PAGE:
Tuesday, July 22, 2008

Stowers and Romans 1:18-32

Stanley Stowers' A Rereading of Romans: Justice, Jews and Gentiles is an insightful introduction to the ancient concept of "Speech in Character", if a bit dry at times. He explains well the presence of the phenomenon in Romans 7.

However I take issue with his treatment of Rom 1:18-32. His view is very similar to mine, in that he sees Paul critiquing the hypocritical person who is busy condemning others in the passage. However, he is unwilling to view the passage as an instance of speech in character primarily because:
"[A view like the one of it being a speech-in-character] assumes as a patently explicit and obvious Jewish doctrine that God punishes gentiles severely but mercifully overlooks Jewish evil... I find no Jewish texts explicitly saying that God will ignore Jewish sin because of the covenant." (pg 29)

Well, I find a Jewish text explicitly saying that very thing: Wisdom of Solomon. ie The text from which Paul is quoting in Romans 1:18-32 (Stowers agrees Paul is referencing Wisdom pg 87). In fact, Paul quotes two entire chapters of Wisdom of Solomon (and as a result, has to paraphrase), in what is surely the longest quotation in the bible, and in doing so implicitly sets Wisdom of Solomon up as a potentially major player within the rhetoric of Romans. Well here is what Wisdom has to say on the issue of God punishing Jews and Gentiles. Immediately after the tirade about Gentile evil and their sins and the coming punishment of God upon the gentiles in chapters 13-14 that Paul quotes in Romans 1, we read:
“But you our [the Jews] God, are kind and true, patient, and ruling all things in mercy. For even if we [the Jews] sin we are yours, knowing your power; but we will not sin, because we know that you acknowledge us as yours. For to know you is complete righteousness, and to know your power is the root of immortality.” (15:1-3)
The writer then gets carried away once again for another chapter's worth at the evil and stupidity of gentiles and the punishments they will receive from God. Then we get another contrast with the goodness of Jews and the way God treats them positively:
"Instead of this punishment [which the Gentiles received] you showed kindness to your people". (16:2)
Then the writer gives us a long list of contrasts of how God punished gentiles and blessed Jews for the rest of the book. Here is an example:
"For they [Gentiles] were killed by the bites of locusts and flies, and no healing was found for them, because they deserved to be punished by such things. But your children [Jews] were not conquered even by the fangs of venomous serpents, for your mercy came to their help and healed them. (16:9-10)"
The Gentiles are repeatedly labeled "the ungodly" throughout. We are told "they justly suffered because of their wicked acts" (19:13). We are told that the wrath of God against Jews is stopped simply by virtue of "the oaths and covenants given to our ancestors" (18.22). The writer concludes the book with the statement:
"For in everything, O Lord, you have exalted and glorified your people, and you have not neglected to help them at all times and in all places. (19:22)"

Wisdom of Solomon seems to contain exactly and precisely the view that Stowers says is necessary to make sense of the idea that Rom 1:18-32 is speech-in-character! Furthermore, I believe that seeing this viewpoint as representing that of Paul's opponents explains the flow of Romans through to chapter four where Paul comments in passing that in his view God justifies the "ungodly" (ie the gentiles).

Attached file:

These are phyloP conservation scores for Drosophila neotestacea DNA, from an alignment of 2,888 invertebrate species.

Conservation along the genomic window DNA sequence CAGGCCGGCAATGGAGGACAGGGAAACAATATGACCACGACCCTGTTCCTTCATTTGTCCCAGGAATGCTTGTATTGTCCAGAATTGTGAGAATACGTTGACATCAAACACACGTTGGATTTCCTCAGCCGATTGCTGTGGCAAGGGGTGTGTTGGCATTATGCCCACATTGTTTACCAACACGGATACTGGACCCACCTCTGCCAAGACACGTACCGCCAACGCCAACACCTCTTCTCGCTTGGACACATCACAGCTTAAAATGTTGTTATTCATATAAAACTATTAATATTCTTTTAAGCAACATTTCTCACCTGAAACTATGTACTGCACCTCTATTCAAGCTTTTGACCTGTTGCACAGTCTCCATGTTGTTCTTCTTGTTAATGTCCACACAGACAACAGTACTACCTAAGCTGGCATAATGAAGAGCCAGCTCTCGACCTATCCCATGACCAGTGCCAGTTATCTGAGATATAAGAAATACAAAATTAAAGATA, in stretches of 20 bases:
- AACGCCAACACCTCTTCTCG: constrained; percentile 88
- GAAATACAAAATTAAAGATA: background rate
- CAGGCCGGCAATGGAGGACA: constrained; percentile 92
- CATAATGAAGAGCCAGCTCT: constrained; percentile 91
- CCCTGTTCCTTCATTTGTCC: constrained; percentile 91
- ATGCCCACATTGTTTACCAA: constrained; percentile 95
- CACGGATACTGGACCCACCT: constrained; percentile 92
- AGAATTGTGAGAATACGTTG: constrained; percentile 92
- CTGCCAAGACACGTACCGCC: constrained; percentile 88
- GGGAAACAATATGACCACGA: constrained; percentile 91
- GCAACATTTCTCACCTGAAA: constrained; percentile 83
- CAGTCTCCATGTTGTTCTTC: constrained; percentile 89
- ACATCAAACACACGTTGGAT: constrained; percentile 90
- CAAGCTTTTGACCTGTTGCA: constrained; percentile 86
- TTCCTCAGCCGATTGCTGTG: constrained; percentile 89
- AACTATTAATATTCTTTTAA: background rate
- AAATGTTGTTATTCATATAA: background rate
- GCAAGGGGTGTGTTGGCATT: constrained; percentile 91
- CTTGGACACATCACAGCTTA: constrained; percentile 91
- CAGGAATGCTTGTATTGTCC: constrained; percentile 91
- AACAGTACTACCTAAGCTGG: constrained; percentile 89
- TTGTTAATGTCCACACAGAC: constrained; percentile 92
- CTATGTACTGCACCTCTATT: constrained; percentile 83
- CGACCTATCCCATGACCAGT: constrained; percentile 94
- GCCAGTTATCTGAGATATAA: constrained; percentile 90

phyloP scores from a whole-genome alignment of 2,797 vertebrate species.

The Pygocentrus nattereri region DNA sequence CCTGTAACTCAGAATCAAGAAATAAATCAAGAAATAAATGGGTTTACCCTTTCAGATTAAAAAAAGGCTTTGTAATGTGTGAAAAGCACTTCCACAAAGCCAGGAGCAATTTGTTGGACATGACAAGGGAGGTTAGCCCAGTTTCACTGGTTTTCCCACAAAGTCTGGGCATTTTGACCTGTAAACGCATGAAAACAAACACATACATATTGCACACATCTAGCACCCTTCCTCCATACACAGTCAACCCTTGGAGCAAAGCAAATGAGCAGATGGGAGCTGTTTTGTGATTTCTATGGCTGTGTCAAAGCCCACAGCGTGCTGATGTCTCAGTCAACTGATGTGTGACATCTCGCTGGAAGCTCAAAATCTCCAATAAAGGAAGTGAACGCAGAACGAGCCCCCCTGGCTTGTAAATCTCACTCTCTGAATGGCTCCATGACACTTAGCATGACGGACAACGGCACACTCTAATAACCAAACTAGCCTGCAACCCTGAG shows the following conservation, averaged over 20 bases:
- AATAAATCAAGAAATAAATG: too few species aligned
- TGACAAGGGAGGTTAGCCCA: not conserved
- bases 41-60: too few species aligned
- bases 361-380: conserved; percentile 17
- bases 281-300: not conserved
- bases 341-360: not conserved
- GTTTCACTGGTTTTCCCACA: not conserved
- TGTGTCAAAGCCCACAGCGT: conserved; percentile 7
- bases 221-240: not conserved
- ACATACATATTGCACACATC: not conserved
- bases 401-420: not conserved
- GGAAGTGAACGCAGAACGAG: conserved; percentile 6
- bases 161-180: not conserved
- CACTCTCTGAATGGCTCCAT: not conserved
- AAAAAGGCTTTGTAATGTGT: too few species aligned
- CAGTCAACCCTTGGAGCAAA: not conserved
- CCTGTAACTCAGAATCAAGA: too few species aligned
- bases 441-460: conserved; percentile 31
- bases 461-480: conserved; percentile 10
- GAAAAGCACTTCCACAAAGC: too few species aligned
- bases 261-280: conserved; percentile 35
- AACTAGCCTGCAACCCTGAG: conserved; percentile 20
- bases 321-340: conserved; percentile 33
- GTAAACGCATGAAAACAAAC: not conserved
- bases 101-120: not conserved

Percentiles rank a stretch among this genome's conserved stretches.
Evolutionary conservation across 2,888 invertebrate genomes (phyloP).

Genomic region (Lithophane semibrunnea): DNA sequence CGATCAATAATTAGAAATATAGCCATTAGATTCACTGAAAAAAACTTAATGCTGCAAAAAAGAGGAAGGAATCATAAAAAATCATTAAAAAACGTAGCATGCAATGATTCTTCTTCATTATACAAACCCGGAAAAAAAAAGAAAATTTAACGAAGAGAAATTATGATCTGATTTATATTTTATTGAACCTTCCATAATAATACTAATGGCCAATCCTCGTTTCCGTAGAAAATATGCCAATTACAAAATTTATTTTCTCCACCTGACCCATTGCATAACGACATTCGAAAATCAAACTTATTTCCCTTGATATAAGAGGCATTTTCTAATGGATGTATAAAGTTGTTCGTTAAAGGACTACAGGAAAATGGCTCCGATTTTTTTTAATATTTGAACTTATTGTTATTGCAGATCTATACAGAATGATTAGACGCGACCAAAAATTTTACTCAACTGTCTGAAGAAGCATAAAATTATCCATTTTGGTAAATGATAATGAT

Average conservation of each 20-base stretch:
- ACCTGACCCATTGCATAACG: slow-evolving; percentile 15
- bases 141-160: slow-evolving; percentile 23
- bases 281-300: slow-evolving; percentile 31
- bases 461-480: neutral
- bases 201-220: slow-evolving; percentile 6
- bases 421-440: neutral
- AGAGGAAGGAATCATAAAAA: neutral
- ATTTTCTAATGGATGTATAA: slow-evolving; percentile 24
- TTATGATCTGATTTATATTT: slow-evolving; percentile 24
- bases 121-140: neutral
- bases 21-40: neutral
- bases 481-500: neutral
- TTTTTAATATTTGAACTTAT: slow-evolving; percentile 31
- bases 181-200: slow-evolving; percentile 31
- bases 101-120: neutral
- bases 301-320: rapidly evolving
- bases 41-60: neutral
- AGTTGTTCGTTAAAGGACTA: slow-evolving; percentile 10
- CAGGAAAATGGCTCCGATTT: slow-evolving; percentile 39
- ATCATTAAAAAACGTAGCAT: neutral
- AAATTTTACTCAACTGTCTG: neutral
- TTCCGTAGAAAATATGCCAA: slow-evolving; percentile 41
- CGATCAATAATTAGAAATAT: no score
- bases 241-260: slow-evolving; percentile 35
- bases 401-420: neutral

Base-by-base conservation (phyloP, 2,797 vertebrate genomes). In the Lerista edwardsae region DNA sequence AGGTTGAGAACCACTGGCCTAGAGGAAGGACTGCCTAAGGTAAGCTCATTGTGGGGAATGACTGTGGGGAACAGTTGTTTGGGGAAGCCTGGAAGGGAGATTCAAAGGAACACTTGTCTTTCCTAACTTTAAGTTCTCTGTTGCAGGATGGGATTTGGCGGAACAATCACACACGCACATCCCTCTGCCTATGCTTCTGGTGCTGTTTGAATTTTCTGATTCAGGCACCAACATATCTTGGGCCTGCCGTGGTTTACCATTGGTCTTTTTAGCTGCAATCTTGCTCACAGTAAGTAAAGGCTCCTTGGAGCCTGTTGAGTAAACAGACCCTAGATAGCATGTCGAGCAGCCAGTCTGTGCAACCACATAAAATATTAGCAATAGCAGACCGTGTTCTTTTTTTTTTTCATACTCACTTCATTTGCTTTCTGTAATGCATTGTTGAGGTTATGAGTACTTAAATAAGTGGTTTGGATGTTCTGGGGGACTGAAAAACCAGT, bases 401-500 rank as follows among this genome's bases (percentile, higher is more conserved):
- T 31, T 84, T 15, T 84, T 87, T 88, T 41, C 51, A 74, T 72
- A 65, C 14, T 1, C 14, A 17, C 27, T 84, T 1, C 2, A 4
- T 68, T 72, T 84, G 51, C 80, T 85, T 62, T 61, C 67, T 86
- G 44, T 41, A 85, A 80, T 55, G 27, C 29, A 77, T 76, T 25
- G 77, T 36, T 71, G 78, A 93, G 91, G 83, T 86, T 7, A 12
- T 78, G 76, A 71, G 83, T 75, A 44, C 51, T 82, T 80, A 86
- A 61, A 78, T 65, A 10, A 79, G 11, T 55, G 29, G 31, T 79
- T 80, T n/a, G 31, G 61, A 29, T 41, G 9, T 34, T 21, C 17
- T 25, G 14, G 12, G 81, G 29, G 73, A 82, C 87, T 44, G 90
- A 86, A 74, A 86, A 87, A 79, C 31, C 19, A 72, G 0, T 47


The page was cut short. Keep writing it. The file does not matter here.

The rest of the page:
Blogger Drew said...

Interesting. The more I read Romans, the more I see the one-two punch that is set up there.

1. You are not like the Gentiles.
2. Actually, come to think of it, you are just like the gentiles.
3. You really would rather not be like the gentiles.
4. But it's really unavoidable so what do we do now?
5. The kicker comes in with the beginning of Romans 8.
6. Because we are no longer condemned in Christ, we are all joined together as one body.

If you sit back and look at the progression of this, it's very radical stuff.

Blogger Andrew Perriman said...

It's not quite true to say that the author of Wisdom, though highly chauvinistic, entirely exempts the Jews from punishment:

For when the terrible rage of wild beasts came upon thy people and they were being destroyed by the bites of writhing serpents, thy wrath did not continue to the end; they were troubled for a little while as a warning, and received a token of deliverance to remind them of thy law's command. (16:5-6)

This is not so far from Old Testament texts that speak of the wrath of God against Israel because of idolatry and injustice and the ensuing mercy of God because of the covenant. Indeed, it is basically Paul's argument in Romans: Israel is subject to wrath and faces destruction, but God will have mercy on a remnant because of his promise to Abraham.

And again, I cannot see anything in Paul's argument to suggest that he disagrees with the analysis of idolatry and sin that he sets out in Romans 1:18-32. Why does he not actually contradict this supposed 'speech in character'? Drew's point is correct: the Jews are condemned because they are no better than the Gentiles.

Where too is the evidence that Paul is actually quoting from Wisdom (I can see precious few verbal links) and not simply alluding to a shared tradition?

Blogger LTD said...

I happen to agree with Stowers on Rom1.18ff. If it is a speech-in-character, what are the rhetorical clues in the text? Regarding Rom7.7ff, there are a number of indicators present in the text (see Stowers). Those indicators seem absent from 1.18ff.


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